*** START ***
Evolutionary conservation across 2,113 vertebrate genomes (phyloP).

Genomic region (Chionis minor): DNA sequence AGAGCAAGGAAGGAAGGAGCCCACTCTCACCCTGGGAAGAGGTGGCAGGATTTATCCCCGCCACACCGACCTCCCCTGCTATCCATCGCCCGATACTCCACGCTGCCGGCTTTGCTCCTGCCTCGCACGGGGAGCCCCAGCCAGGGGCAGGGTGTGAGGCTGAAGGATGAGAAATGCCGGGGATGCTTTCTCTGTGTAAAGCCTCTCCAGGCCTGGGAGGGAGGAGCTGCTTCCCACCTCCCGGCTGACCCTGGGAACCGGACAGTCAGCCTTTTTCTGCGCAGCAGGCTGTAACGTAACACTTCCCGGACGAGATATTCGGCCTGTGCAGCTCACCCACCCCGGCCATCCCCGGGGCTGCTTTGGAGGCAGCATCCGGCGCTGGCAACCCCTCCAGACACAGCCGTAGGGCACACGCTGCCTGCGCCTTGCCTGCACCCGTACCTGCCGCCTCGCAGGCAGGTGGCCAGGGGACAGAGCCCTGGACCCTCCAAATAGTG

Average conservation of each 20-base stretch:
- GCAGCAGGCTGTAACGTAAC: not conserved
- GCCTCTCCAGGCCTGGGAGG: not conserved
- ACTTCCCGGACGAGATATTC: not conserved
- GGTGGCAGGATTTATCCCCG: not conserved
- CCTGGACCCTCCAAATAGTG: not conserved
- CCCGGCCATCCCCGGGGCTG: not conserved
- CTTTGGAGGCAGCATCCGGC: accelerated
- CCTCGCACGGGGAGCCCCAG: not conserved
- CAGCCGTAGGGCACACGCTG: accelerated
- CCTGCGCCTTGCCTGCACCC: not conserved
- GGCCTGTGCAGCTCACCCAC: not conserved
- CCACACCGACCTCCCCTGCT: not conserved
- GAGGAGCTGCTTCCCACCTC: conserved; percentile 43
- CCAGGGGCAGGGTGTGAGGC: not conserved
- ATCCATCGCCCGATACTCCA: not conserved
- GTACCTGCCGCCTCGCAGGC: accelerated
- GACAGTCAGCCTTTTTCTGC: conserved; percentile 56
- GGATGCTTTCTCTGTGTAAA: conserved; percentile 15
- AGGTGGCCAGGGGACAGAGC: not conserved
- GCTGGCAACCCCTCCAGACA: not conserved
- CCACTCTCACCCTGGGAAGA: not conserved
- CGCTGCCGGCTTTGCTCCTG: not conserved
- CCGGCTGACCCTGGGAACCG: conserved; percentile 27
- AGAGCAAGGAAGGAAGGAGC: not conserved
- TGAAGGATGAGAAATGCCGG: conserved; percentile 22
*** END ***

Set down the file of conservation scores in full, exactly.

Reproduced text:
Evolutionary conservation across 2,113 vertebrate genomes (phyloP).

Genomic region (Chionis minor): DNA sequence AGAGCAAGGAAGGAAGGAGCCCACTCTCACCCTGGGAAGAGGTGGCAGGATTTATCCCCGCCACACCGACCTCCCCTGCTATCCATCGCCCGATACTCCACGCTGCCGGCTTTGCTCCTGCCTCGCACGGGGAGCCCCAGCCAGGGGCAGGGTGTGAGGCTGAAGGATGAGAAATGCCGGGGATGCTTTCTCTGTGTAAAGCCTCTCCAGGCCTGGGAGGGAGGAGCTGCTTCCCACCTCCCGGCTGACCCTGGGAACCGGACAGTCAGCCTTTTTCTGCGCAGCAGGCTGTAACGTAACACTTCCCGGACGAGATATTCGGCCTGTGCAGCTCACCCACCCCGGCCATCCCCGGGGCTGCTTTGGAGGCAGCATCCGGCGCTGGCAACCCCTCCAGACACAGCCGTAGGGCACACGCTGCCTGCGCCTTGCCTGCACCCGTACCTGCCGCCTCGCAGGCAGGTGGCCAGGGGACAGAGCCCTGGACCCTCCAAATAGTG

Average conservation of each 20-base stretch:
- GCAGCAGGCTGTAACGTAAC: not conserved
- GCCTCTCCAGGCCTGGGAGG: not conserved
- ACTTCCCGGACGAGATATTC: not conserved
- GGTGGCAGGATTTATCCCCG: not conserved
- CCTGGACCCTCCAAATAGTG: not conserved
- CCCGGCCATCCCCGGGGCTG: not conserved
- CTTTGGAGGCAGCATCCGGC: accelerated
- CCTCGCACGGGGAGCCCCAG: not conserved
- CAGCCGTAGGGCACACGCTG: accelerated
- CCTGCGCCTTGCCTGCACCC: not conserved
- GGCCTGTGCAGCTCACCCAC: not conserved
- CCACACCGACCTCCCCTGCT: not conserved
- GAGGAGCTGCTTCCCACCTC: conserved; percentile 43
- CCAGGGGCAGGGTGTGAGGC: not conserved
- ATCCATCGCCCGATACTCCA: not conserved
- GTACCTGCCGCCTCGCAGGC: accelerated
- GACAGTCAGCCTTTTTCTGC: conserved; percentile 56
- GGATGCTTTCTCTGTGTAAA: conserved; percentile 15
- AGGTGGCCAGGGGACAGAGC: not conserved
- GCTGGCAACCCCTCCAGACA: not conserved
- CCACTCTCACCCTGGGAAGA: not conserved
- CGCTGCCGGCTTTGCTCCTG: not conserved
- CCGGCTGACCCTGGGAACCG: conserved; percentile 27
- AGAGCAAGGAAGGAAGGAGC: not conserved
- TGAAGGATGAGAAATGCCGG: conserved; percentile 22